In 2017 Flinders Nano teamed up with the first-year Design & Technology Innovation teaching team, giving first year Design Communication (DSGN1102) students the task of pitching a new trophy to be used at the NanoScale Science and Technology Annual Conference. While our existing trophy looked great, its design meant it was quite fragile.
The winning design was pitched by Matthew Maher, with an impressive form and a design that communicated various innovative applications of common nanotechnology imagery. These include a representation of a Scanning Tunnelling Microscope above 19 atoms, and a fullerene molecule as the cap piece of the trophy. Though the initial proof-of-concept prototype was a humble creation of cardboard, when paired with the digital design it captured Matthew’s product vision and convinced the judges.
After being selected as the winning design, Matthew had the unenviable task of transforming this challenging concept into a physical reality, supported by the topic coordinator Associate Professor Sandy Walker. A laser cut mould was made from MDF in order to be able to heat, bend and clamp the acrylic sheet into the precise geometry required, with the piece being locked in place as it was left to cool.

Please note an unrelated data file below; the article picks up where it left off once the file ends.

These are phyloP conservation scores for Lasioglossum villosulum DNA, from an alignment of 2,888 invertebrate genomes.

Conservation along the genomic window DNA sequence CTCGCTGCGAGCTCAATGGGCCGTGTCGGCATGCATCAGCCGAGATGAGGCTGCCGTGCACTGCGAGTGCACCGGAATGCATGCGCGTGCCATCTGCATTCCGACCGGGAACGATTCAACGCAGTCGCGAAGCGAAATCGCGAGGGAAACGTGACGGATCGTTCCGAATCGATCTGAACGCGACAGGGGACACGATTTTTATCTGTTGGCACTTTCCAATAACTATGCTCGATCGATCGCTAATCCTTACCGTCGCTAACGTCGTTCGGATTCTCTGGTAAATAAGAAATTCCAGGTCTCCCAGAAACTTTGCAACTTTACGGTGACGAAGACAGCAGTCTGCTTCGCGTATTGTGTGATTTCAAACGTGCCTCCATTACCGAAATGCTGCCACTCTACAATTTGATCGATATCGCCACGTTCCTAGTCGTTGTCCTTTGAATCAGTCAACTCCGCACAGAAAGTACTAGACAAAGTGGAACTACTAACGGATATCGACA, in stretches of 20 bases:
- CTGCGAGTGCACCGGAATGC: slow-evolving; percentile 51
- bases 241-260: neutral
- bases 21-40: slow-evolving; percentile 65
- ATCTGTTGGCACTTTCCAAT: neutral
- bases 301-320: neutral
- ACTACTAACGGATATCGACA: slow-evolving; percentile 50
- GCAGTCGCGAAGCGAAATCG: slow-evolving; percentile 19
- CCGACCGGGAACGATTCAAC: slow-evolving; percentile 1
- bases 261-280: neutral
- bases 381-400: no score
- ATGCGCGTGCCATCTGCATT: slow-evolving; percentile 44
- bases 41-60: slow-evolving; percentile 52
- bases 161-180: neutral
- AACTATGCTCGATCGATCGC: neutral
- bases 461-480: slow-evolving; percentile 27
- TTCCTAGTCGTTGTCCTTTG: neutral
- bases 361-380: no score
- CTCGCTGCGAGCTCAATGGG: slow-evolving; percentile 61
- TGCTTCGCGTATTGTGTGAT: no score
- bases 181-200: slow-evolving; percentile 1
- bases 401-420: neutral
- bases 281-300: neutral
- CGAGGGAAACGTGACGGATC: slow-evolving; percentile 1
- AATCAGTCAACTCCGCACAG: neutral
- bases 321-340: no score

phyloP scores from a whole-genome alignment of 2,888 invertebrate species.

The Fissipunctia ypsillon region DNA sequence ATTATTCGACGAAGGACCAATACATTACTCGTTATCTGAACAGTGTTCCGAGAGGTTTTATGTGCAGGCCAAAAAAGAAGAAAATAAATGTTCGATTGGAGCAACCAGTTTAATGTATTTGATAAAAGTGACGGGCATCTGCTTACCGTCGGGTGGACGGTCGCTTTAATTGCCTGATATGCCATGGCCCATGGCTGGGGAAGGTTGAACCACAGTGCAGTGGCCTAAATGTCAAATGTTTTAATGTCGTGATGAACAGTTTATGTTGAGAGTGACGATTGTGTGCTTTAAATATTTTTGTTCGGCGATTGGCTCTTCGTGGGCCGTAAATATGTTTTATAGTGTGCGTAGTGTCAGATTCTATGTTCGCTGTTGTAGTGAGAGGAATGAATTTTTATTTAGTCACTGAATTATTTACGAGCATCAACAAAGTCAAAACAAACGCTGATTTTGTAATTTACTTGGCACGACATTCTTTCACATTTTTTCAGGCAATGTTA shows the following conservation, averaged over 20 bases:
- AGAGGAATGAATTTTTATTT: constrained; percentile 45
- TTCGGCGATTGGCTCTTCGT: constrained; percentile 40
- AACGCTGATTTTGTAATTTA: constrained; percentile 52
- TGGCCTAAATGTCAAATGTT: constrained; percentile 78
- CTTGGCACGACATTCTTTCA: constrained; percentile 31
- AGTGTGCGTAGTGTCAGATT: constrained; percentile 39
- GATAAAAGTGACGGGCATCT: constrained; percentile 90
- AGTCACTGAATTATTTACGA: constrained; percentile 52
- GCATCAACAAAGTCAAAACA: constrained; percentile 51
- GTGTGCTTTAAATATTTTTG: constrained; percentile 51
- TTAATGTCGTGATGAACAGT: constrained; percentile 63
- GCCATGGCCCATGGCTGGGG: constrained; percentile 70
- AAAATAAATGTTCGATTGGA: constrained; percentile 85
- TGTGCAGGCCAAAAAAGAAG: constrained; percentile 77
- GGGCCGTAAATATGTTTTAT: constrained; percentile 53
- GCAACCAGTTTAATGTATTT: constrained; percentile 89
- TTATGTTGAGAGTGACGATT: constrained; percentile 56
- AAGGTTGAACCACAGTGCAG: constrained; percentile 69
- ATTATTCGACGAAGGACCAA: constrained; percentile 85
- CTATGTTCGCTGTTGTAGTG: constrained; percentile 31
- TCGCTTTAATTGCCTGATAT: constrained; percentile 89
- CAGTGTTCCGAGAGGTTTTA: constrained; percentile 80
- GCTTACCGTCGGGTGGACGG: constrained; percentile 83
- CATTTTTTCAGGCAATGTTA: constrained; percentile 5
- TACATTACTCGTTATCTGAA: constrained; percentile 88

Once the acrylic was shaped, a 3D printed mould was used to cast the concrete base, with Matthew saying “My choice of concrete reflects that great research is based on a solid foundation”.
The handle and cap piece was machined from an aluminium rod by the College of Science and Engineering’s Technical Services department according to Matthew’s specifications, with a precise angle required to ensure it would fit the curved acrylic surface. Finally, the fullerene molecule “cap” was 3D printed from metal, owing to the complex shape.
The end result is a highly customised, professional trophy which will serve for years to come as a perpetual trophy, with a new recipient name being added each year at the Annual Conference.